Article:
As a kid growing up on a small farm just north of Armstrong, in Stepney, it was not uncommon to walk to a neighbour’s house, or ride your bike.
One mid-summer morning while peddling down the long hill to the highway, there was a tall derrick being erected and a drilling rig being set up in a field. Vic Samul, business man, was going to different farmers and homes in the area promoting shares in a new oil-well venture. After drilling for a week or two, and no oil, the rig disappeared overnight.
Could there be a large deposit of gas or oil down below?
The valley, lying from the Shuswap river at Enderby to Okanagan Lake, was carved out by glaciers 10,000 years ago. It left the rich, black soils seen at Grindrod, and Armstrong (Chinese flats), and land contours to farms above.
Further northeast to Malakwa, a friend had a water well drilled a few years ago, and each night the driller took a sample of water. At 100 feet, the water cleared of sediments and at 165, the water was crystal-clear glacier water coming off the north fork of the Perry River. Her husband, who worked on the Mica Dam project, said engineers had once put dye behind the dam structure and two weeks later the dye was seen at the north end of Shuswap lake.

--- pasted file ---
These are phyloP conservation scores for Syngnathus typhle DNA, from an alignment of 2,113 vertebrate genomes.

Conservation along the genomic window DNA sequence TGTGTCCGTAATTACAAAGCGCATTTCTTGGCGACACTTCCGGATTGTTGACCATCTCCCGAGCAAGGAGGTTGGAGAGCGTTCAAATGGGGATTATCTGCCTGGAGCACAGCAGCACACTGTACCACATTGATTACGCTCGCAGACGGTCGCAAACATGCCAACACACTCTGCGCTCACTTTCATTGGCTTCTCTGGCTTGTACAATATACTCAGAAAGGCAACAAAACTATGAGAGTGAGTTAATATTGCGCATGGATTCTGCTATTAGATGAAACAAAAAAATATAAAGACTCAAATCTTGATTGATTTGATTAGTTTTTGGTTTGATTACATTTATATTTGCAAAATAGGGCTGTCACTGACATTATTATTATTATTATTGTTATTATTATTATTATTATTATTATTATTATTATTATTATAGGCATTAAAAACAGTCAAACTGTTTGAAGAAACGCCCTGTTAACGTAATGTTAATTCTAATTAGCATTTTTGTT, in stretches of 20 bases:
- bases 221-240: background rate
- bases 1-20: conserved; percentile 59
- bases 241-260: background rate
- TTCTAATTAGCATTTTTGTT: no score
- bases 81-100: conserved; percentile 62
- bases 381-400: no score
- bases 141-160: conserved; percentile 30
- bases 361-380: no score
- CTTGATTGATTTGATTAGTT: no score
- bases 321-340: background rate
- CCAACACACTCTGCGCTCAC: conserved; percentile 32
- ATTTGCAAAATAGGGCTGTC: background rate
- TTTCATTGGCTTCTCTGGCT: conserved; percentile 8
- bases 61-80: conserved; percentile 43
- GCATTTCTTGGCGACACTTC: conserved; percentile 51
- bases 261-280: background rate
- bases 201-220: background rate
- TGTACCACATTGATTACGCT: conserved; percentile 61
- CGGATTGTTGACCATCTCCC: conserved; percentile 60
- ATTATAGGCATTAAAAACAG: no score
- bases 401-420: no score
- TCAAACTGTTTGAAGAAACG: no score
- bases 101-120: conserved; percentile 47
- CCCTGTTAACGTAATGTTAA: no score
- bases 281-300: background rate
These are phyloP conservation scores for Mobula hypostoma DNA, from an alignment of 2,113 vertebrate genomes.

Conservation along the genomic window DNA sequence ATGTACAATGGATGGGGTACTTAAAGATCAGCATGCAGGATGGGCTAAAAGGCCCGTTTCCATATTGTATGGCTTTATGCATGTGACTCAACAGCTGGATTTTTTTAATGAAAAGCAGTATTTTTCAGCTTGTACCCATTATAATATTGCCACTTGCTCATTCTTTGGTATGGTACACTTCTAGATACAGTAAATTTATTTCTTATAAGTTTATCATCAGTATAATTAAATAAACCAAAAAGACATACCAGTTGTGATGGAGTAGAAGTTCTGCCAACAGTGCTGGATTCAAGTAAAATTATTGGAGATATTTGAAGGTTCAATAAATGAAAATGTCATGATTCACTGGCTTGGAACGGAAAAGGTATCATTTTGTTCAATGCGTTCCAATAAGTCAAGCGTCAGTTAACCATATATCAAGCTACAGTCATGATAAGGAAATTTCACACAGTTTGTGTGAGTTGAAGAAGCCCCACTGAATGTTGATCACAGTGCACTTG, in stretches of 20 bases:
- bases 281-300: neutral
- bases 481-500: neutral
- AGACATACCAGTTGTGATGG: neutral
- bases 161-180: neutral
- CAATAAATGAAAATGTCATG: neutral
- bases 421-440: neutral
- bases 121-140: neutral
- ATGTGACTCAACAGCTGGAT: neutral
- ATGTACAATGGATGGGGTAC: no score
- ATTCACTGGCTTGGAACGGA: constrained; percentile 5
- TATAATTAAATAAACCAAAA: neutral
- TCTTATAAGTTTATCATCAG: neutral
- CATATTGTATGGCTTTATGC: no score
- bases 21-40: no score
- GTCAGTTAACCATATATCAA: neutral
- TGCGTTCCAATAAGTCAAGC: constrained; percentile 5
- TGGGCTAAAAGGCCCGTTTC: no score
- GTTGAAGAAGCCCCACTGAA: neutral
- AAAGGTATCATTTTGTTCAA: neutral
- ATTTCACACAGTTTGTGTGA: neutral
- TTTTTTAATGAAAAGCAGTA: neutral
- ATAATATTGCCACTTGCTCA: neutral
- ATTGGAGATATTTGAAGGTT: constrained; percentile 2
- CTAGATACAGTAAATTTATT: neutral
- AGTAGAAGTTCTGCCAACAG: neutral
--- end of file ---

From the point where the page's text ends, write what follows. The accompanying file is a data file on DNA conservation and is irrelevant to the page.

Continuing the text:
The chain of lakes in the Three Valley region are deep, including Victor Lake and Clanwilliam Lake. Divers searching for a lady and child whom drove over the bank into the lake gave up, saying it was very cold and dark, with the depth unknown.
Could there be underground rivers flowing from Mica to the Shuswap? Could there be a vast underground Lake below Sicamous and Salmon Arm?
Only a geologist would know the lay of the land and possible answers to that question. Pavilion Lake on the way to Lillooet Lake holds many secrets, and it’s been discovered by divers that hot gasses causing black curling smoke cover parts of the lake bottom, bubbling to the surface, similar to what we see in tropical oceans. There are a lot of unanswered questions as to the underground geography of our region, from the mountain tops to the valley bottoms.
There are still places to explore and even some underground caves out there. A few seasons back, a friend and I hiked up Iron Creek into the alpine, and to Two Moon lake where there was a deep cave exiting the lake mid-way, where water shot out hundreds of feet below. Just another mystery in our beautiful Shuswap.